Samuel Timmins

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Samuel Timmins
Library of Birmingham - interior 2013-08-28 - 118.JPG
Born 1826
Died 12 November 1902(1902-11-12)
Occupation Shakespearean scholar and antiquarian

Samuel Timmins (27 February 1826 – 12 November 1902[1]) was a Shakespearean scholar and antiquarian. He was invariably known as Sam Timmins, and signed himself "Sam: Timmins", using a colon for abbreviation in early modern style.[2]

He inherited a family business, founded in 1790 by his grandfather Richard Timmins, and based in Hurst Street, as a manufacturer of steel "toys".[3] His true passion, however, was literature; and towards the end of his life he depended for his income as much on his literary output as on his business.[4]

In about 1858, Timmins, the nonconformist preacher George Dawson, J. T. Bunce, J. H. Chamberlain, William Harris, and others in their circle, began to meet for literary and cultural discussions. By 1860, these meetings had been regularised into a more formal club, which in 1862 was named "Our Shakespeare Club". H. R. G. Whates calls Our Shakespeare Club "the intellectual centre of the community, [and] the nineteenth century equivalent of the famous Lunar Society".[5][6] One of the principal achievements of the club, and of Timmins in particular, was the establishment of the Shakespeare Memorial Library within the Central Library in 1864 (the tercentenary year of Shakespeare's birth). The library included a portrait bust of Timmins by F. J. Williamson.[3] The original contents of this library were lost in a fire during 1879, when Timmins was seen sobbing at the destruction.[3] A new Shakespeare Library was created within the new Reference Library built in 1881, and a copy of the bust restored there.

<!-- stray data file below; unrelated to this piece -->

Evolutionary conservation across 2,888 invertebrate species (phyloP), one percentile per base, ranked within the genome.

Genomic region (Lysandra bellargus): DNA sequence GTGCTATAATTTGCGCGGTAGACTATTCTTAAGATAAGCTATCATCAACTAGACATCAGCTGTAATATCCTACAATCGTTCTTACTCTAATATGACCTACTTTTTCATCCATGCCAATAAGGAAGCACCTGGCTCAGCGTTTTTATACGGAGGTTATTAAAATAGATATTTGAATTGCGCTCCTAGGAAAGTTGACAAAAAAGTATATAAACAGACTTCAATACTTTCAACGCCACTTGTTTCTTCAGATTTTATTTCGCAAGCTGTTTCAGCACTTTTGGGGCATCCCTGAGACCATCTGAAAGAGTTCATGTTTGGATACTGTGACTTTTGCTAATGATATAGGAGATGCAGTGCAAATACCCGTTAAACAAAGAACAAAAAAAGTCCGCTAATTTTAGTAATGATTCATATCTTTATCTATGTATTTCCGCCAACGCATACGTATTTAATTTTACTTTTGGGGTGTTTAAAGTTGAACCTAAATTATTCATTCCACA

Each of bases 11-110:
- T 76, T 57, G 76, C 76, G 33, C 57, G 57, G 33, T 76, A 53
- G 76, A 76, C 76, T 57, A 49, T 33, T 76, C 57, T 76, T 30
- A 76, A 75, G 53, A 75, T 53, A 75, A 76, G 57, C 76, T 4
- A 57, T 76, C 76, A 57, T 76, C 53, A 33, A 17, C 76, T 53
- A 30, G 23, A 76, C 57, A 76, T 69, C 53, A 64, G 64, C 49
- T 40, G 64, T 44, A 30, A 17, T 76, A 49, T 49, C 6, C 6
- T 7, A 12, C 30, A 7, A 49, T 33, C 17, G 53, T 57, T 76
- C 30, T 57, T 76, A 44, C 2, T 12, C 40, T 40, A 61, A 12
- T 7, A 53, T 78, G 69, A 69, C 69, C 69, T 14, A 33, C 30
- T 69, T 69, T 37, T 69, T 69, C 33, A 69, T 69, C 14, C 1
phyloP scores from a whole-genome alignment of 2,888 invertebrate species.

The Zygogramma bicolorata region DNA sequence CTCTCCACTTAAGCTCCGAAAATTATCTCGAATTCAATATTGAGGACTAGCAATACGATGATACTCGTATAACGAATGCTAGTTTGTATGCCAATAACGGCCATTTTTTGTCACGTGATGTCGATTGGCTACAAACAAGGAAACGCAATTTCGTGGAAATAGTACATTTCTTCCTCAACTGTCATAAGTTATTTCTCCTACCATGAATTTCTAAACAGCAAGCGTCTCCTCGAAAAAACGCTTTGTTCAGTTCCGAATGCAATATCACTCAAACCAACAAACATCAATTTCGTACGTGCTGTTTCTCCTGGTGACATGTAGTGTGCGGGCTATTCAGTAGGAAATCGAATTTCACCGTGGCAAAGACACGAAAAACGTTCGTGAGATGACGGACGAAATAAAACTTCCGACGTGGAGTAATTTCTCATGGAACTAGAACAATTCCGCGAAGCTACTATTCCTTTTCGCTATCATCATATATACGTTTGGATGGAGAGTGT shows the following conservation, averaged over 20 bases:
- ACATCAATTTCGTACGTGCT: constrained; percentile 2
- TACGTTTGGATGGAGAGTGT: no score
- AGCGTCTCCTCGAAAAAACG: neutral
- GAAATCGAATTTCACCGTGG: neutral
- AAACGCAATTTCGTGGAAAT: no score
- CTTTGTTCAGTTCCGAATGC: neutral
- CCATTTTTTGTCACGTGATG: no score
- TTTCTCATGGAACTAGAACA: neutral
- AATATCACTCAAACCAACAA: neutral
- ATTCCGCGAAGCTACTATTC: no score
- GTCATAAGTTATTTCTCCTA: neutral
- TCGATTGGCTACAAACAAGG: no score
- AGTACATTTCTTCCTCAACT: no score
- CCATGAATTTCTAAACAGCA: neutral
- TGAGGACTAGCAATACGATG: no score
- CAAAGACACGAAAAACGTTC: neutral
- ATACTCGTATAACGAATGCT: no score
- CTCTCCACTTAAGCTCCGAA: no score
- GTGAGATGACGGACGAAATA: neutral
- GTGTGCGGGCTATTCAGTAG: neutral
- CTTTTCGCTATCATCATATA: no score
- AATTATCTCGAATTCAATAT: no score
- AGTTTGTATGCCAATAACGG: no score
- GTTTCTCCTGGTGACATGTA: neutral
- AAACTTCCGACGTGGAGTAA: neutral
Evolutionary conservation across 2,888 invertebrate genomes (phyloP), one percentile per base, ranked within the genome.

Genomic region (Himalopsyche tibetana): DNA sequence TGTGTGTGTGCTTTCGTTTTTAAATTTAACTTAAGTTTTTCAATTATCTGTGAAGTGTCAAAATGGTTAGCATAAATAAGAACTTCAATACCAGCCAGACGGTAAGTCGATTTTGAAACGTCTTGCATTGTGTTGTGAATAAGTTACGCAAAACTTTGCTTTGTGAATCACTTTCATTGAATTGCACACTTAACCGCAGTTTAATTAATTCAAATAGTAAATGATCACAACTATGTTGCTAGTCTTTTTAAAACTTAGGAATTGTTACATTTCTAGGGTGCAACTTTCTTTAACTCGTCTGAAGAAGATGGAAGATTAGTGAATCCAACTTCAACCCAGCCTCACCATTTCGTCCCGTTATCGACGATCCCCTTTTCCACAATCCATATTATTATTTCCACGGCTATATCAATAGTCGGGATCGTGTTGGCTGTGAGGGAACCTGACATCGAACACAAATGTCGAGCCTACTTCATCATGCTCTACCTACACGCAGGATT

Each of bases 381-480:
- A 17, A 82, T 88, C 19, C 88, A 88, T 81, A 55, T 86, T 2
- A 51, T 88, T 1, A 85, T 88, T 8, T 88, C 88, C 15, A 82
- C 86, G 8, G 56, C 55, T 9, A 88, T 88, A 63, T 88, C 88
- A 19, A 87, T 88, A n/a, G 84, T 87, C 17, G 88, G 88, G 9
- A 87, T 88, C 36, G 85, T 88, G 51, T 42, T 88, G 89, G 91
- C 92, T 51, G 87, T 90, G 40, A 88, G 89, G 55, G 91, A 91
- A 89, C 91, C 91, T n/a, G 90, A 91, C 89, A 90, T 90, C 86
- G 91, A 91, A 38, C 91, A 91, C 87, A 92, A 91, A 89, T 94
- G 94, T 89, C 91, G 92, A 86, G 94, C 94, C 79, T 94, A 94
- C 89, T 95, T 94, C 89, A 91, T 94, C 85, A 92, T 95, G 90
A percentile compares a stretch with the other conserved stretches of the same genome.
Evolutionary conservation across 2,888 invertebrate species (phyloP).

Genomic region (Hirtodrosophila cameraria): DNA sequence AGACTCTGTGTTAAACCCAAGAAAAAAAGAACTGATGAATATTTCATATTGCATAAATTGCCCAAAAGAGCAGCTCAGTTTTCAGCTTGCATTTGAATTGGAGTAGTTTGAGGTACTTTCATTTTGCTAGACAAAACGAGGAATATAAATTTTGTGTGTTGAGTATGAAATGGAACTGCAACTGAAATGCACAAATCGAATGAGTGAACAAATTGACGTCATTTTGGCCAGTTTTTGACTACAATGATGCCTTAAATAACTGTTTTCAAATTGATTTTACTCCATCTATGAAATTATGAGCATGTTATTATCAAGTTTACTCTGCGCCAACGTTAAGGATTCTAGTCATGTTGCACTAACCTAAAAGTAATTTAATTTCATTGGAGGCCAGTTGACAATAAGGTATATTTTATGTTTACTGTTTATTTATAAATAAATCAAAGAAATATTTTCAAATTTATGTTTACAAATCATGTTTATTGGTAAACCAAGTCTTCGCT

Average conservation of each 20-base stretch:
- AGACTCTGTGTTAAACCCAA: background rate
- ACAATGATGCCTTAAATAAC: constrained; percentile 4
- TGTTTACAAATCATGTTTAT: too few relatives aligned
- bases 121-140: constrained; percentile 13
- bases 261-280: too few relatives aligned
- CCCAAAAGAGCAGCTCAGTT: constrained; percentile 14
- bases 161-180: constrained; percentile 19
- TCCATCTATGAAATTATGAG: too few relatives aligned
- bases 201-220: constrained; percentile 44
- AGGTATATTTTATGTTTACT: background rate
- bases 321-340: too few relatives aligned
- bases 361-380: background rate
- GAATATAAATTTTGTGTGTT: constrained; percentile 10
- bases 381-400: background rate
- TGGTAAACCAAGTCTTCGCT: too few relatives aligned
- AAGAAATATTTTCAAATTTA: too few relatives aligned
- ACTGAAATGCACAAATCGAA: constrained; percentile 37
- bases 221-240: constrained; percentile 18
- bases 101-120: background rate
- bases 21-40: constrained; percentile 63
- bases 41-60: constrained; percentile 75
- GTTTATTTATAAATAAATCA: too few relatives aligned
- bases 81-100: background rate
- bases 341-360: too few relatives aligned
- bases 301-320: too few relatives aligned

Timmins died 12 November 1902 aged 76 years. He is buried in Key Hill Cemetery, Hockley, Birmingham, section K, grave plot no 712.[1][7]


  1. ^ a b "Burial List: Key Hill and Warstone Lane". Jewellery Quarter Research Trust. Retrieved 21 October 2016. 
  2. ^ Whates 1957, p. 108.
  3. ^ a b c Roberts 2013.
  4. ^ Whates 1957, pp. 108–9.
  5. ^ Whates 1957, pp. 106–8.
  6. ^ Harris, William (1903). The History of Our Shakespeare Club. Birmingham: Birmingham Journal. 
  7. ^ Manning, E. H. (1924) [1915]. Handbook of the Birmingham General Cemetery: together with biographical notes on those interred therein. Birmingham: Hudson & Son. p. 55. 

Further reading[edit]

  • Roberts, Stephen (2013) [2004]. "Timmins, Samuel (1826–1902)". Oxford Dictionary of National Biography (online ed.). Oxford University Press. doi:10.1093/ref:odnb/104869.  (subscription required)
  • Whates, H. R. G. (1957). The Birmingham Post 1857–1957: a centenary retrospect. Birmingham: Birmingham Post & Mail Limited. pp. 108–9. 

External links[edit]